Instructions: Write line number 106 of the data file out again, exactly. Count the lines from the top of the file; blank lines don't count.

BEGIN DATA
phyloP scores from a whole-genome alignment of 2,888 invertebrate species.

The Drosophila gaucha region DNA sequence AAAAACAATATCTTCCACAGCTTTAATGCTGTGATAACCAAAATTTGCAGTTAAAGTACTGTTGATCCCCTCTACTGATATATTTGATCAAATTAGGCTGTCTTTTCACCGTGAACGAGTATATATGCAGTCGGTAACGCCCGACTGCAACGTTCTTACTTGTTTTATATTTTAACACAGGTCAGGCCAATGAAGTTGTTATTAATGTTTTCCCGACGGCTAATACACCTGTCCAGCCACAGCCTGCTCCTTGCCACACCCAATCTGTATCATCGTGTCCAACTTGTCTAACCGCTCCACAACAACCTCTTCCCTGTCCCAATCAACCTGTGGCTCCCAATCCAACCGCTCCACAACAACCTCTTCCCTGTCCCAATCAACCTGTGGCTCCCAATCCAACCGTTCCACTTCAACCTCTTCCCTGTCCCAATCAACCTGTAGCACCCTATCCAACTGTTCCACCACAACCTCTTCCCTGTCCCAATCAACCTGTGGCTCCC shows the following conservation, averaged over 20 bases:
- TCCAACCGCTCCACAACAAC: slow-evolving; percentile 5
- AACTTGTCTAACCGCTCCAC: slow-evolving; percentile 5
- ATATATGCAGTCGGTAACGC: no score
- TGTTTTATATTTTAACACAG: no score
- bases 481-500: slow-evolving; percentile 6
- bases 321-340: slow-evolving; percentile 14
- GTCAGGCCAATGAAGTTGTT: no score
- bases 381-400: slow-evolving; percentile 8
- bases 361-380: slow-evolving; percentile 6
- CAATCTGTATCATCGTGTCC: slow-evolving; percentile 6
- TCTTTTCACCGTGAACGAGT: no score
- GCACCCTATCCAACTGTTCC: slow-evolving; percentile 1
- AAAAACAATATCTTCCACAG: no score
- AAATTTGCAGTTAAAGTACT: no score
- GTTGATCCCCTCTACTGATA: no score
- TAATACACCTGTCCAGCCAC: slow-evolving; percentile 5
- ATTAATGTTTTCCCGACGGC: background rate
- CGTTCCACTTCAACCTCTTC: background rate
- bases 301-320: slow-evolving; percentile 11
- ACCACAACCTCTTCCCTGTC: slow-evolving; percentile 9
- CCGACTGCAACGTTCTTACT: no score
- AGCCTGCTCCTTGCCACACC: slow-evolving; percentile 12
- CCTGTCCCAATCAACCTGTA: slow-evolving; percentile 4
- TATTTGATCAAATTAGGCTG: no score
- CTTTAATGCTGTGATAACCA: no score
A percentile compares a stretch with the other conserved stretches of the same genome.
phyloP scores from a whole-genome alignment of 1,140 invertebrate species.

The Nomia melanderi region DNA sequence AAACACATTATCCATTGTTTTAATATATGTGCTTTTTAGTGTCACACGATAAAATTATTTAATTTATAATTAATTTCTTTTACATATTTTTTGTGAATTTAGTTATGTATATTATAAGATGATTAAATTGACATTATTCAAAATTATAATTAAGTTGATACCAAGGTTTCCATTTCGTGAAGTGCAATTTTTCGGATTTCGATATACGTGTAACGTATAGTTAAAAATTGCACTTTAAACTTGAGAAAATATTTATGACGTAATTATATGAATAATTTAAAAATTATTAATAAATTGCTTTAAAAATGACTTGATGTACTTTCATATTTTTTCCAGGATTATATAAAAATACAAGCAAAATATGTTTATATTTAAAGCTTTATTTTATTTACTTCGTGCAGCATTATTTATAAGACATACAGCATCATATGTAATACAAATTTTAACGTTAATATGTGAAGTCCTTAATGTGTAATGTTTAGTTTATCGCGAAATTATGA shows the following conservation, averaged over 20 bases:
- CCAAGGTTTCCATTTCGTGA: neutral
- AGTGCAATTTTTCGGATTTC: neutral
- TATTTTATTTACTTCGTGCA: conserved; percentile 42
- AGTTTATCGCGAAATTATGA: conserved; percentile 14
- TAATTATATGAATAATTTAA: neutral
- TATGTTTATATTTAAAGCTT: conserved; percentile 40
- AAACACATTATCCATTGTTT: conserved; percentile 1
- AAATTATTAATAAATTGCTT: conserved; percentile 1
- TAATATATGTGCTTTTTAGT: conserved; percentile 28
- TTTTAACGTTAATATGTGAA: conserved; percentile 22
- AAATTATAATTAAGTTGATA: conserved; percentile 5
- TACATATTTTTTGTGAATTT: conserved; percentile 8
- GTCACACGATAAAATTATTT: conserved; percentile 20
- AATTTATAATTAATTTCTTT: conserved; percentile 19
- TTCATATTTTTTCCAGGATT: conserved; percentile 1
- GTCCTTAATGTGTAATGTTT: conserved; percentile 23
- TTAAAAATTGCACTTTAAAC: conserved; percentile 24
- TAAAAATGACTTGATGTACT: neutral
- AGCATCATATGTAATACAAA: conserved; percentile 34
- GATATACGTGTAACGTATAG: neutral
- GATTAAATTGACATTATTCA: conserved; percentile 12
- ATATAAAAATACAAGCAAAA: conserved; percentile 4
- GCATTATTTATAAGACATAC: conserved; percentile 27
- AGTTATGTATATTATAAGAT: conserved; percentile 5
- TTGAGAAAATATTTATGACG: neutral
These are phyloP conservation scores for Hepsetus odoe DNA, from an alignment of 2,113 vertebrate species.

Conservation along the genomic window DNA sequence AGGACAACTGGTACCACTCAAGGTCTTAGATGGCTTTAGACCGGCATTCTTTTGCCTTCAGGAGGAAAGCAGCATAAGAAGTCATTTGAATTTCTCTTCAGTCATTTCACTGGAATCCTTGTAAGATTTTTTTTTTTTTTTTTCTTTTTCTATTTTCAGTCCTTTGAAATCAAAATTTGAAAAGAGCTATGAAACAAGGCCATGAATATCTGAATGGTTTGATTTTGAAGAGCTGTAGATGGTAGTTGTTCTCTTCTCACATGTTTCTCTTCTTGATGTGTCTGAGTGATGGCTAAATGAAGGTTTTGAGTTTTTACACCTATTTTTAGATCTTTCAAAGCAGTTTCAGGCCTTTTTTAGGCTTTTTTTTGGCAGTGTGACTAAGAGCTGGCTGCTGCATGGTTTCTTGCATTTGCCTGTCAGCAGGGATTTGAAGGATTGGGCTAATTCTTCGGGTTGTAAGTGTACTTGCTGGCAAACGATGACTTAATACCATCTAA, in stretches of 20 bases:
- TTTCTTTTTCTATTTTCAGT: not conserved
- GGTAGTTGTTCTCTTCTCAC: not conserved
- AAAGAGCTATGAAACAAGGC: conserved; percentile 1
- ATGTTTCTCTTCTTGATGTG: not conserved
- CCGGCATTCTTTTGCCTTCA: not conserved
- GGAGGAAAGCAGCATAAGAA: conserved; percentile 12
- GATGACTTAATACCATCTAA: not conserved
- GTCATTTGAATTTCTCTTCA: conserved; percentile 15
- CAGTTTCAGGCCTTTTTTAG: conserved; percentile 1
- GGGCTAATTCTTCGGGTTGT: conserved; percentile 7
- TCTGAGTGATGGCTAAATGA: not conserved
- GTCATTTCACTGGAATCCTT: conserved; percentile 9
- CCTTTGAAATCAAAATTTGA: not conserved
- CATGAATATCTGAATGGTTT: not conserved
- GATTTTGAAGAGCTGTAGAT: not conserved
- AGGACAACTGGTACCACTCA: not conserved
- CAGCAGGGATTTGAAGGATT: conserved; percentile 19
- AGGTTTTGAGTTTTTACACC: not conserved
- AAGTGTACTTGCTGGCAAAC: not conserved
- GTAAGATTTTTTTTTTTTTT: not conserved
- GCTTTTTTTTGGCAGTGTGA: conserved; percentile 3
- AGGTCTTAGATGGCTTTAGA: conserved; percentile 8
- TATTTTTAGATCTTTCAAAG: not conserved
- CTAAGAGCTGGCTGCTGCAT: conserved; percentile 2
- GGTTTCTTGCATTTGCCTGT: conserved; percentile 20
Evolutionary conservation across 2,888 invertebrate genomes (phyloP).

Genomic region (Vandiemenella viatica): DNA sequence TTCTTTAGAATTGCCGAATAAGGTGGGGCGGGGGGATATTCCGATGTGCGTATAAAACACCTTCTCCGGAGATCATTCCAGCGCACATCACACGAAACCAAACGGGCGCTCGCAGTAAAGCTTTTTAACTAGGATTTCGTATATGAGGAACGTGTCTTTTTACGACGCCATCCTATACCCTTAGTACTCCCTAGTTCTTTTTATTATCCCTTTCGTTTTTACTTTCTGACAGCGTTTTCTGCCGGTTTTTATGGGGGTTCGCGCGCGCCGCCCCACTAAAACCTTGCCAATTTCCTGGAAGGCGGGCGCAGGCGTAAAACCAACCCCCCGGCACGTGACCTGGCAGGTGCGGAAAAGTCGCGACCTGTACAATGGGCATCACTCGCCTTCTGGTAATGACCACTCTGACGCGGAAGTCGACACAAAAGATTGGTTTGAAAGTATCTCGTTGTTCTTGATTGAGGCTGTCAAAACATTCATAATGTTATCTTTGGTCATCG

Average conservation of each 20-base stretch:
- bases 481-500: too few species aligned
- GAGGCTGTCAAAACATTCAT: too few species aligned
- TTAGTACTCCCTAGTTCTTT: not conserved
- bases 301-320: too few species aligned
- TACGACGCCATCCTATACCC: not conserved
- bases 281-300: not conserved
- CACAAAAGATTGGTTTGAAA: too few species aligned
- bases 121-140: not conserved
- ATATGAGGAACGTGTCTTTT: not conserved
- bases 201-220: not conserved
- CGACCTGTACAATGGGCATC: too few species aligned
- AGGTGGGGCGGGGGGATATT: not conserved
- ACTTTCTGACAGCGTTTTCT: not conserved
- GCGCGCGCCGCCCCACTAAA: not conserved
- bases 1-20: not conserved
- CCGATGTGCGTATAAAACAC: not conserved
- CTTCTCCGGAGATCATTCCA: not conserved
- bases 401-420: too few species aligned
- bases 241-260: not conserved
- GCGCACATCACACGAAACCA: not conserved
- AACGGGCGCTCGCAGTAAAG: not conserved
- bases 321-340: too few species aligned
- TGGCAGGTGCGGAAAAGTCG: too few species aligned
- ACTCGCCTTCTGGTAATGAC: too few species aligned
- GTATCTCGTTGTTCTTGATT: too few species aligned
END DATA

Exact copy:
- AACGGGCGCTCGCAGTAAAG: not conserved